Learning about la Siesta was one of our favorite lessons when we arrived in Puerto Vallarta many years ago. With the coming warmer months, we will schedule this activity as mandatory, in a binding contract with our very own self, knowing full well the pup is willing to sign on, as well.
As it’s well known that “only mad dogs and Englishmen go out in the midday sun” we’ve taken the sensible position of how important a power nap is to one’s existence, man or beast. One does not need to become slave to one’s own aspirations in order to sustain grand achievements. Relaxation is endemic among the successful. Several reports indicate that those who nap have less risk of heart attack and maintain better health.
Famous nappers have included Winston Churchill, John F. Kennedy, Thomas Edison and Napoleon. The eccentric Spanish artist, Salvador Dali had his siesta perfected, as did Einstein, with a method taught by Capuchin monks, in which sleep in limited to the amount of time it takes to drop a key on a brass plate. Though we recommend a longer duration, this was a technique that not only restored energy, but also rejuvenated the creative process. One sits in a chair and holds a key between thumb and forefinger, sits back in a relaxing manner and awakes with a start to the sound of clang on metal. One second is apparently sufficient. We prefer a hammock in the shade, after a cheerful shot of tequila.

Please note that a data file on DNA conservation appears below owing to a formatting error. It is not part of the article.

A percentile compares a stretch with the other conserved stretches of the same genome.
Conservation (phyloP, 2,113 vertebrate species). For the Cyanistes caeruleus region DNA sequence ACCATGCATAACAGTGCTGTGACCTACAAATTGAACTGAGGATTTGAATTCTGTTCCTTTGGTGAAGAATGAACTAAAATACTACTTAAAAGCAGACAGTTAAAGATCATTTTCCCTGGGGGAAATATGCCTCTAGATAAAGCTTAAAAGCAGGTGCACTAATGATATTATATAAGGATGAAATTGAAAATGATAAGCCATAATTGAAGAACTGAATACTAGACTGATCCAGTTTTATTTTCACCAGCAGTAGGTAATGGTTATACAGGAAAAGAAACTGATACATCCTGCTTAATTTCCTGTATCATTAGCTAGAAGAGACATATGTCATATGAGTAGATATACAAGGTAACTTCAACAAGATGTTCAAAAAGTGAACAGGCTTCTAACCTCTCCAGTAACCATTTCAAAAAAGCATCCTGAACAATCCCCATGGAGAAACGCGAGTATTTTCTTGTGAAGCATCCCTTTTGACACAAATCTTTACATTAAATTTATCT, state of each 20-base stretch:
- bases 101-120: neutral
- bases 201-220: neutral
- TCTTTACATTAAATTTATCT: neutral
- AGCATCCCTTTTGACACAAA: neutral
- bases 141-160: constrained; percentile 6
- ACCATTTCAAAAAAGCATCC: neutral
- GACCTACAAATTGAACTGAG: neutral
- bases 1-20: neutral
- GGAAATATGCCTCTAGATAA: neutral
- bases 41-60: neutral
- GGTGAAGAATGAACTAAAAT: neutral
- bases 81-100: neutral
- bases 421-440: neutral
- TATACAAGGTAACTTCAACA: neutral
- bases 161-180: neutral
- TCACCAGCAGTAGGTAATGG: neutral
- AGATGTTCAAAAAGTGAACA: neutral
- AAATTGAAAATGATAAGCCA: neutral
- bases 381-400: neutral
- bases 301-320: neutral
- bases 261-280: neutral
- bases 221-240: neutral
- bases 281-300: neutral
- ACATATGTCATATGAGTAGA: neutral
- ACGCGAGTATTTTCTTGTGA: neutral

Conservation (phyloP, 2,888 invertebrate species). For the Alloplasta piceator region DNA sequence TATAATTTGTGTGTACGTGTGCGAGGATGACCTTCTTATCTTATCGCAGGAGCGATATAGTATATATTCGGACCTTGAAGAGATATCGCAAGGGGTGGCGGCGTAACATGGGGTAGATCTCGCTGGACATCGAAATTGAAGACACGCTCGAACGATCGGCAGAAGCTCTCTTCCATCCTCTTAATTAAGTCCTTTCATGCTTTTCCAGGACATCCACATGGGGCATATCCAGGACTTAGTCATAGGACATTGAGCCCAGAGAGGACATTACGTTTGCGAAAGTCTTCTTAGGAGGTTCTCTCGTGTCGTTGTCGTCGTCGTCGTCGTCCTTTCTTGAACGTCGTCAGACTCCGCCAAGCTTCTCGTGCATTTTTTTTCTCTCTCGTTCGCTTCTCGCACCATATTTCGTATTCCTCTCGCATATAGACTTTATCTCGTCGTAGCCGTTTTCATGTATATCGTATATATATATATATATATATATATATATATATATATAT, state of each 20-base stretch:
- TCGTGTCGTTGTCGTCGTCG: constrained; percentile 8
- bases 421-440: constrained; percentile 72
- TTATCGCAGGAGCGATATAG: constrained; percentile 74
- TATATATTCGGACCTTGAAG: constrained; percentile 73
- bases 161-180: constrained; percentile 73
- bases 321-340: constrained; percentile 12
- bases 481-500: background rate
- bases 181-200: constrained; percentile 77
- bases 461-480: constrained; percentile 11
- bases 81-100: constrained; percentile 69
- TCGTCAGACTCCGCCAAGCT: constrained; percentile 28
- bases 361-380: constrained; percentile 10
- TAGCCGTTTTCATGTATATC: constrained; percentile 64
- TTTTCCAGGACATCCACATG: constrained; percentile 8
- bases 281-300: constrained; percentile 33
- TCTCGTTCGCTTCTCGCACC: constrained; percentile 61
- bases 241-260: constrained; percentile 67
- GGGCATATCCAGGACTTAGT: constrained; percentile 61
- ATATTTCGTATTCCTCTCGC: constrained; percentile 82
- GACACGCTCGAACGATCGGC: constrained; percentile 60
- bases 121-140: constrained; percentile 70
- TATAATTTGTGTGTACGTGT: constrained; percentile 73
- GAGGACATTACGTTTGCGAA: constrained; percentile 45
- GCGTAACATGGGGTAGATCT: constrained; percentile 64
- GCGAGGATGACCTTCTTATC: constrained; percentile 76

Studies have shown that Mexicans and Japanese are the hardest working cultures, putting to bed the image of a large belly under a sombrero sleeping beneath a cactus. Therefore, the siesta should never be viewed as a symbol of laziness but one of intelligent and healthy behavior. The siesta has been around since the beginning of time, when smart people in hot climates, such as Puerto Vallarta, sleep through the hottest part of the day and eat a light dinner in the cool evening hours, after the sun’s gone down.
The word siesta comes from the Latin hora sexta, which means the six hour. In a more reasonable era a day actually began at dawn, making the sixth hour noon, a perfect time to have a rest and collect one’s thoughts, following what should be the grandest meal of the day. Practiced in the Mediterranean and the South of Europe (riposo in Italy), as well as the Philippines and much of Latin America, it is common for businesses to close, giving both proprietors and guests a chance to stay at home, have a long and hearty lunch, and a well deserved rest. Siesta is not limited to countries with warm climates; many locations in South America, such as Patagonia, make it a practice.
When homeostatic sleep and circadian rhythms, the subjects of sleep, are the topic of talk shows and scientific studies, we know we have made the correct choice of living in the paradise we find in Puerto Vallarta.
Que es cómo es.
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